“Black Swan” author adores David Cameron

I have to say his description of the PM startled and frustrated me.

I had the privilege of interviewing Nassim Nicholas Taleb a fortnight ago, and the resulting "Q&A" is published in this week's New Statesman. Taleb is the author of the bestselling book The Black Swan: the Impact of the Highly Improbable -- described in the Times as one of the 12 most influential books since the Second World War.

Bryan Appleyard has called Taleb "the hottest thinker in the world". He also happens to be one of a handful of commentators who can claim to have predicted the Great Crash of 2008.

I've been a fan of Taleb ever since I saw him take apart the former IMF chief economist Ken Rogoff in this Newsnight discussion, in which he condemned economists for explaining events "after the fact" and for using "bogus measures of risk".

His attacks on the bankers and the economics profession ("charlatans", is how he refers to them in the interview), as well as on militant atheists (again, "charlatans"), are as intellectually robust as they are amusing and acerbic.

His Twitter feed is full of humour, wisdom and insight.

So I was astonished -- and, as a long-standing critic of the cult of Cameron, frustrated! -- to hear Taleb tell me that he regards David Cameron as "extraordinary". Here's the relevant exchange:

Here in the UK, the government is giving even more power to our central bank.
Your new government is at least conscious. You don't have the Office of Management and Budget, which never forecasts anything right.

We'll soon have an office of budget control.
But here they understand. David Cameron understands expert problems. He is extraordinary.

You have described him as "the best thing we have left on this planet".
Exactly. I went to Washington, and the discourse had nothing to do with the real problem. And I thought, "He's the only thing we have left."

Let's be clear: in my view, Cameron is undoubtedly a bright guy, a brilliant tactician and a wiser leader of the Conservatives than his immediate predecessors.I know that Vernon Bogdanor, his old tutor at Oxford, has described the PM as one of the "ablest students" he ever taught and that he achieved a First in PPE from Brasenose College. Cameron, then, is no Dubbya-style dullard.

But "the best thing we have left on this planet"? "The only thing we have left"? "Extraordinary"? I'm not sure even Sam Cam would agree with such over-the-top and effusive praise for her husband, even if it does come from the radical and original thinker behind the theory of Black Swan events .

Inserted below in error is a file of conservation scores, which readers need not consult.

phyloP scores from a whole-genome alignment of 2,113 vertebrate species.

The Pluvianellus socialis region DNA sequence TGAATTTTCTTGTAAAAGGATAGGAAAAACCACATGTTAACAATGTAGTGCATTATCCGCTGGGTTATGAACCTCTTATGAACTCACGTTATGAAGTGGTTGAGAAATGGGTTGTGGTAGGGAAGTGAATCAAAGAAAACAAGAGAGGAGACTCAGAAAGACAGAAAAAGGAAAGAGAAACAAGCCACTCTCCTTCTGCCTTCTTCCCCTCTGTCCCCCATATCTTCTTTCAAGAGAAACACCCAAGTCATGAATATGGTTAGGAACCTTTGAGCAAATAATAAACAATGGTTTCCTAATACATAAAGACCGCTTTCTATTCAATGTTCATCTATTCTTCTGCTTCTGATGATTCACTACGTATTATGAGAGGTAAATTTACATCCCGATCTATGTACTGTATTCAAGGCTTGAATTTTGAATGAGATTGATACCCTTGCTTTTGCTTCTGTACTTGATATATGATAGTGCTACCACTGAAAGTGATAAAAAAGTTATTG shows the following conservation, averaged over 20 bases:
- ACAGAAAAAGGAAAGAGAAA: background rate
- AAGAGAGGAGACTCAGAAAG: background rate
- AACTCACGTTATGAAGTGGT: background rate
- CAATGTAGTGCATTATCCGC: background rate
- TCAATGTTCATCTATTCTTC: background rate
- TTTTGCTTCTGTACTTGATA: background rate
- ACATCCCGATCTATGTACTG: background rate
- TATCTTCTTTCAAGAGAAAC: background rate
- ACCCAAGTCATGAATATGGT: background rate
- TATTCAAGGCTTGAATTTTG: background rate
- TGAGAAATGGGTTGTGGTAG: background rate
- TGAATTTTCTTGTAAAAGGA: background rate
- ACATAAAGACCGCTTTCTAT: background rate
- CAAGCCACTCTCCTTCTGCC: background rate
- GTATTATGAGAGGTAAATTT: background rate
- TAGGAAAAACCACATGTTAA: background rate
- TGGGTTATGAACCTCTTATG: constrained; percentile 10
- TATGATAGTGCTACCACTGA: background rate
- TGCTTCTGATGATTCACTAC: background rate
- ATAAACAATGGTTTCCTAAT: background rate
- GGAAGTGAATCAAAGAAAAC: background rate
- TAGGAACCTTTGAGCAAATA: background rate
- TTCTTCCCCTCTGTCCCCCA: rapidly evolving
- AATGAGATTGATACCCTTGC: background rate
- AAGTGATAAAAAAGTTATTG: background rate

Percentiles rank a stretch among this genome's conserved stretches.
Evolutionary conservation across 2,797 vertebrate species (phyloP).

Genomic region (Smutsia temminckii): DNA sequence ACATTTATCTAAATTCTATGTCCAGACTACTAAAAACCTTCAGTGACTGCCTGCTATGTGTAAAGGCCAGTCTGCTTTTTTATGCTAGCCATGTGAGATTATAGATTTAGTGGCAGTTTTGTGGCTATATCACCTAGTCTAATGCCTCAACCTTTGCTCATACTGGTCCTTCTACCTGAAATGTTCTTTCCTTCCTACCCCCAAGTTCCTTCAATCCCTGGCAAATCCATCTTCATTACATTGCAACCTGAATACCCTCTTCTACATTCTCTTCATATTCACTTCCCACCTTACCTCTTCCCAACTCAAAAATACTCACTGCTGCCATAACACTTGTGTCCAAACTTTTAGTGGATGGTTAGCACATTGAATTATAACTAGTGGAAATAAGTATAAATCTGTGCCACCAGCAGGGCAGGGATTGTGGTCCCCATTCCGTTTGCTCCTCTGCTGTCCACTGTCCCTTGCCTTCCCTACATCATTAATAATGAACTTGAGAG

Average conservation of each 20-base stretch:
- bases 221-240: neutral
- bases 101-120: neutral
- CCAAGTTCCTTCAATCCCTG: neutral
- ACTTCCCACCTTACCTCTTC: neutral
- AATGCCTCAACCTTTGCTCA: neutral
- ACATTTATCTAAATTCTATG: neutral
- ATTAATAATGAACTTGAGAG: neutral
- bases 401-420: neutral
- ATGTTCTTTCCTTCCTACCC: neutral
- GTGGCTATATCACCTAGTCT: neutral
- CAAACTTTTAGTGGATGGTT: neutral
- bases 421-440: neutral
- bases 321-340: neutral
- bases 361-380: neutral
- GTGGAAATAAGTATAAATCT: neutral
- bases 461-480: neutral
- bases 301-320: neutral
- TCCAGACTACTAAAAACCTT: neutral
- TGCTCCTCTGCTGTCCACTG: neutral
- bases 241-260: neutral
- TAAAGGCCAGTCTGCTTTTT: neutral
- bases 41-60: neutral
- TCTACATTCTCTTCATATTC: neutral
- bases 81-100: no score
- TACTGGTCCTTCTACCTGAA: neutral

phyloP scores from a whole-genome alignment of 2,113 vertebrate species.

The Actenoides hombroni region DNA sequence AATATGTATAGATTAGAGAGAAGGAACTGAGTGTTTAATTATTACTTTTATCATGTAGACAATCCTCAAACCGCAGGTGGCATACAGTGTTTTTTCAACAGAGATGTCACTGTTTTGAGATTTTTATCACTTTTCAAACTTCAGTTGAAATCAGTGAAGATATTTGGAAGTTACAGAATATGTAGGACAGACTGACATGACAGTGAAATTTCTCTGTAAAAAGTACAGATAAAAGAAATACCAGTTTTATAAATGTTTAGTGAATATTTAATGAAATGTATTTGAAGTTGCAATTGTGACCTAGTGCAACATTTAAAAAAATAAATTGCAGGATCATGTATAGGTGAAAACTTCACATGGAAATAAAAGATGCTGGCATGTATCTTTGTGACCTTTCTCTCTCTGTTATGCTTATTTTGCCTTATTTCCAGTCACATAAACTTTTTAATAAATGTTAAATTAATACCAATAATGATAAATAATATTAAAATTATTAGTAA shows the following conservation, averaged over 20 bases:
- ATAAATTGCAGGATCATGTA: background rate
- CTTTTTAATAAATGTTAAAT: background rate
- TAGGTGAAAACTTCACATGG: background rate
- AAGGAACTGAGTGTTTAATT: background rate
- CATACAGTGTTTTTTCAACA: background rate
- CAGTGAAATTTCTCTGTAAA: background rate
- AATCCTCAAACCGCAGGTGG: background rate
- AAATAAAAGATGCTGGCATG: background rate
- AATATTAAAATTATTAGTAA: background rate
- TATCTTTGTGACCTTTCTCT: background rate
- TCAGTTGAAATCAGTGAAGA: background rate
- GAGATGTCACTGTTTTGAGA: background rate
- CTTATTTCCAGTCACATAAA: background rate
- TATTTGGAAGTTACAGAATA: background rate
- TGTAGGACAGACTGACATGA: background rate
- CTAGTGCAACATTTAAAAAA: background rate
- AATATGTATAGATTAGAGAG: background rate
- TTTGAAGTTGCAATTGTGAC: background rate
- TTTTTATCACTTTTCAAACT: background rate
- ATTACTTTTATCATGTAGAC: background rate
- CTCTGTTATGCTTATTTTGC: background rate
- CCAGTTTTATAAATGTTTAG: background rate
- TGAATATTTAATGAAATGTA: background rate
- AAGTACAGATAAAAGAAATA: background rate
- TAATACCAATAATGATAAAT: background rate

I guess being one of the cleverest men on the planet doesn't make you immune from having bad judgement.

Mehdi Hasan is a contributing writer for the New Statesman and the co-author of Ed: The Milibands and the Making of a Labour Leader. He was the New Statesman's senior editor (politics) from 2009-12.

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The most terrifying thing about Donald Trump's speech? What he didn't say

No politician uses official speeches to put across their most controversial ideas. But Donald Trump's are not hard to find. 

As Donald Trump took the podium on a cold Washington day to deliver his inauguration speech, the world held its breath. Viewers hunched over televisions or internet streaming services watched Trump mouth “thank you” to the camera, no doubt wondering how he could possibly live up to his deranged late-night Twitter persona. In newsrooms across America, reporters unsure when they might next get access to a president who seems to delight in denying them the right to ask questions got ready to parse his words for any clue as to what was to come. Some, deciding they couldn’t bear to watch, studiously busied themselves with other things.

But when the moment came, Trump’s speech was uncharacteristically professional – at least compared to his previous performances. The fractured, repetitive grammar that marks many of his off-the-cuff statements was missing, and so, too, were most of his most controversial policy ideas.